Presentation Title

**Adolescents’ Experiences of Loneliness at School** Exemplary Presentation

Faculty Mentor

Andrea Hopmeyer

Start Date

18-11-2017 4:20 PM

End Date

18-11-2017 4:30 PM

Location

BSC Ursa Major

Session

Exemplary

Type of Presentation

Oral Talk

Subject Area

behavioral_social_sciences

Abstract

This cross-sectional investigation examined whether students’ social and behavioral reputations among peers were correlated with their loneliness in different high school contexts, in effect testing the validity of using a situationally-dependent approach when examining loneliness. The participants were 284 (155 girls, 123 boys) high school students assessed in both ninth and tenth grade. Peer-report nominations at Time 1 were used to assess their behavioral reputations (overtly aggressive, relationally aggressive, overtly victimized, and relationally victimized), and social standing (popular, liked, unpopular, disliked). Self-report instruments at Time 2 were used to assess four contexts of participants’ loneliness (in class, in PE, between classes, and at lunch). Bivariate correlations showed that students’ self-reported loneliness was correlated across all four school contexts. Loneliness in class, in PE, and between classes was negatively correlated with liking; in class loneliness and PE loneliness was negatively correlated with popularity among peers, with PE loneliness and loneliness at lunch also positively correlated with unpopularity and overt victimization. Loneliness at lunch was additionally positively correlated with disliking and relational victimization. Taken together, these results highlight the importance of taking into account the importance of using a situationally dependent approach to assess loneliness in adolescence.

Summary of research results to be presented

Bivariate Correlation Analyses Correlations Between School Contexts

Students’ self-reported loneliness was correlated across all four school contexts.

Social and Behavioral Correlates of Loneliness

Loneliness in class was negatively correlated with liking and popularity among peers. Loneliness in PE was positively correlated with unpopularity and overt victimization and negatively correlated with liking and popularity among peers. Loneliness at lunch was positively correlated with disliking and unpopularity, as well as both overt and relational victimization among peers. Loneliness between classes was negatively correlated with liking among peers.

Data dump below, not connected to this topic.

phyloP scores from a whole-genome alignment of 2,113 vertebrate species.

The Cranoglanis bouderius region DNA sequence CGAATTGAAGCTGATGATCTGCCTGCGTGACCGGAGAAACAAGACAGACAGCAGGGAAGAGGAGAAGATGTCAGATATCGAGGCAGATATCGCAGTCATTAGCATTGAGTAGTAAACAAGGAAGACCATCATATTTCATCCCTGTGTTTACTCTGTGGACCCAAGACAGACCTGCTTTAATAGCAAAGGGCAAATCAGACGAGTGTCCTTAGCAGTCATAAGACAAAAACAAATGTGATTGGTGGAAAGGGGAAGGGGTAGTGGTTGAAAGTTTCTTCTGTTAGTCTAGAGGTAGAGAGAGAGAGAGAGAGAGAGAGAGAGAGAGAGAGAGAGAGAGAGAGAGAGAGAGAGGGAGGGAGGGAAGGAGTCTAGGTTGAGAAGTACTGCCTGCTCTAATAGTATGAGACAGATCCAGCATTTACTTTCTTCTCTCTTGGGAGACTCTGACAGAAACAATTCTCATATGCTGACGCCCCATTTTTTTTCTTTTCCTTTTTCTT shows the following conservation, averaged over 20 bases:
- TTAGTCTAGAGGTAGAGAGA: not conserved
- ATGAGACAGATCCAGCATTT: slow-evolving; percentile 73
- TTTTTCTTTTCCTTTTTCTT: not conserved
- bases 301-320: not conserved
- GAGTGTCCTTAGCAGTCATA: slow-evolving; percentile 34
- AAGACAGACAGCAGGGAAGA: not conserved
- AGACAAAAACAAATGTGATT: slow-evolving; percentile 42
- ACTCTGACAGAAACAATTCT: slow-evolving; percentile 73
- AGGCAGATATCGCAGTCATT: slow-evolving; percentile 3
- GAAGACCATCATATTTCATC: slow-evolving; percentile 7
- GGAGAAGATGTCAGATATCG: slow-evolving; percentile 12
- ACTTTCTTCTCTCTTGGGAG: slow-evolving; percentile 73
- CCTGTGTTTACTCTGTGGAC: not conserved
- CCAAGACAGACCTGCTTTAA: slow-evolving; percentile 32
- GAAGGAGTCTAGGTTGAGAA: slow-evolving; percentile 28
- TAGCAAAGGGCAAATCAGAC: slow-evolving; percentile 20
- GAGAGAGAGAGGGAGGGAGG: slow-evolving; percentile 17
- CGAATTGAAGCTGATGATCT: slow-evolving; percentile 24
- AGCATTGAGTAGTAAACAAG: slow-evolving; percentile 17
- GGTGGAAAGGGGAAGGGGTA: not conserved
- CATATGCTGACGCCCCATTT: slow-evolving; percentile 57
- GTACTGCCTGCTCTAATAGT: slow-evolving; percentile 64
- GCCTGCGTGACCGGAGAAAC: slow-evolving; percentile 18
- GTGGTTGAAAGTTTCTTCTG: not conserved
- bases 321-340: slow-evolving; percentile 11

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Nov 18th, 4:20 PM Nov 18th, 4:30 PM

**Adolescents’ Experiences of Loneliness at School** Exemplary Presentation

BSC Ursa Major

This cross-sectional investigation examined whether students’ social and behavioral reputations among peers were correlated with their loneliness in different high school contexts, in effect testing the validity of using a situationally-dependent approach when examining loneliness. The participants were 284 (155 girls, 123 boys) high school students assessed in both ninth and tenth grade. Peer-report nominations at Time 1 were used to assess their behavioral reputations (overtly aggressive, relationally aggressive, overtly victimized, and relationally victimized), and social standing (popular, liked, unpopular, disliked). Self-report instruments at Time 2 were used to assess four contexts of participants’ loneliness (in class, in PE, between classes, and at lunch). Bivariate correlations showed that students’ self-reported loneliness was correlated across all four school contexts. Loneliness in class, in PE, and between classes was negatively correlated with liking; in class loneliness and PE loneliness was negatively correlated with popularity among peers, with PE loneliness and loneliness at lunch also positively correlated with unpopularity and overt victimization. Loneliness at lunch was additionally positively correlated with disliking and relational victimization. Taken together, these results highlight the importance of taking into account the importance of using a situationally dependent approach to assess loneliness in adolescence.